posted by Sticherbeast at 11:42 AM on February 1


For people who are saying that this is the whole point of having judges, yes, but at the same time people need to know occasionally that what they are doing is appreciated and important. If the affected people don't occasionally actually tell them that they may think it doesn't really matter.

So I agree with the people who are saying you can do something but you must wait until the case is completely over and appeals have been completely exhausted, or you can talk to your lawyer about what to do. I think another possible option that you could do NOW is write a short note to the chief judge of the court that your judge serves on -- I'm sure that info is available on the Internet. I think the chief judge is not exactly the supervisor/manager of all the other judges, but is the closest thing that comes to it, and they all occasionally have meetings together. You could write the chief judge a note saying that such and such a judge had a case involving xxxxx issue before him/her and made a point of having that case heard last and clearing the courtroom of other people beforehand, and that you were one of the people affected by that decision and that it meant so much to you because [list all of your reasons].

Then at least the chief judge knows that being sensitive to sensitive issues is really, really important to someone, and s/he can pass on this information if s/he chooses at the next judge meeting, and s/he may or may not say something to your judge in passing later if it's appropriate. In this way your note could also possibly affect other judges in this court by showing them how important this small consideration was to you. Good luck to you.
posted by onlyconnect at 11:47 AM on February 1


Though you should probably check with your lawyer first about writing to the chief judge as well! I don't think it's ex parte communication because the chief judge isn't making any decisions about your case, but it doesn't hurt to check with your lawyer first.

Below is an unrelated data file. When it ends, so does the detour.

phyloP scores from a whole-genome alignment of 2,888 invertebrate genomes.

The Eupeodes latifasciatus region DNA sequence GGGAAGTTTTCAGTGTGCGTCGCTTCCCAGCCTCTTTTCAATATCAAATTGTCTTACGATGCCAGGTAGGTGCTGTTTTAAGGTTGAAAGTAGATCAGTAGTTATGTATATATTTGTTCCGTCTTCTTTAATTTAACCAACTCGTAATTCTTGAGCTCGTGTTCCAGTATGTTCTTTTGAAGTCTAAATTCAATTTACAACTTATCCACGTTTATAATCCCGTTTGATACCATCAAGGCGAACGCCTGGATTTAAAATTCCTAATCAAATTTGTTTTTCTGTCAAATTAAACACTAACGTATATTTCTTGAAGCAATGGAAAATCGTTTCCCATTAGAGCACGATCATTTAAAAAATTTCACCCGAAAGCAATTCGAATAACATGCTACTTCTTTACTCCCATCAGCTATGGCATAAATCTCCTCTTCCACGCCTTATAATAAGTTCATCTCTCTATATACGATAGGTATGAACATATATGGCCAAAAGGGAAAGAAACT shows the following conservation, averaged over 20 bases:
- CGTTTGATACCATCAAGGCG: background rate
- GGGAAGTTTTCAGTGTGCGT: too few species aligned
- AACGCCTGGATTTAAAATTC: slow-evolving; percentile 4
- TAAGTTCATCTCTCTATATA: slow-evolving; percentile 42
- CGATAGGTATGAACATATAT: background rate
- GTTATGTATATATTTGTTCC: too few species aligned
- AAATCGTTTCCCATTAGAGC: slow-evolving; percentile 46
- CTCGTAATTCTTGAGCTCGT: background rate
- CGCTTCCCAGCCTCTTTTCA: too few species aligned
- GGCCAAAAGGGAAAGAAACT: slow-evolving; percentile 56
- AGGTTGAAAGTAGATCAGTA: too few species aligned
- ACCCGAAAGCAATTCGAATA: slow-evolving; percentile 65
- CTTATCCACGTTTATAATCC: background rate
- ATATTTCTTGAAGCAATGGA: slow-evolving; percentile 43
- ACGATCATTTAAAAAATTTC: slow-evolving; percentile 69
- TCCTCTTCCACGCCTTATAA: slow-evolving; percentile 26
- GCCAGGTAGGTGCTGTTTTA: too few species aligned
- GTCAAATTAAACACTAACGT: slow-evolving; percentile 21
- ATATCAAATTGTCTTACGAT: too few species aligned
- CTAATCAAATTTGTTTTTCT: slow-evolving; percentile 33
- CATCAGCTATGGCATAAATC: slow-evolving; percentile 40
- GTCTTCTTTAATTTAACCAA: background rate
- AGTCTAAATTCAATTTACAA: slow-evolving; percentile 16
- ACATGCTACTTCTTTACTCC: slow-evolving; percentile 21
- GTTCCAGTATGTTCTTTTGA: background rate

posted by onlyconnect at 12:03 PM on February 1


Maybe you send a note that presents you as a person who was sitting in the courtroom as an observer, maybe you are just interested in the law as it is practiced. You could say something like you were impressed with his sensitivity in the more personal cases as an outside, disinterested party. You don't have to sign your name.

Please don't do this. You're not lying, but you're then presenting yourself in a false light, in addition to the problems people have mentioned above.

I completely agree with onlyconnect, though - write to the chief judge & any other relevant higher-level judges. F.ex, if you were in Ontario, I'd point you to the Ontario Court of Justice, and you'd probably also want to address it to the Associate Chief Justice - Coordinator of Justices of the Peace. Google your province/state and something like "court structure" to get an idea of who you want. Then, if it's appropriate, the Chief will share it with your judge.

As everyone said, talk to your lawyer about it first. If you didn't have one, you could probably call your state's bar association or the court's public liaison person to ask about it.
posted by Lemurrhea at 12:47 PM on February 1


I'll chime in and say no, don't do this while you've got a case in front of this judge. On the other hand, if the judge was actually being sensitive and thoughtful, that is really worth something in a world where I've seen much of the acrimony and antagonism in a courtroom coming from the bench rather than the parties or the attorneys.

Maybe wait until your case is done forever, then volunteer for his re-election campaign.

(Bear in mind that if this is a divorce case with kids, your case is not over until the child support obligations end.)
posted by mibo at 1:40 PM on February 1


I appreciate all the input. I actually suspected as much. It is nice to know there are kind and smart public servants, isn't it?
posted by intrepid_simpleton at 1:56 PM on February 1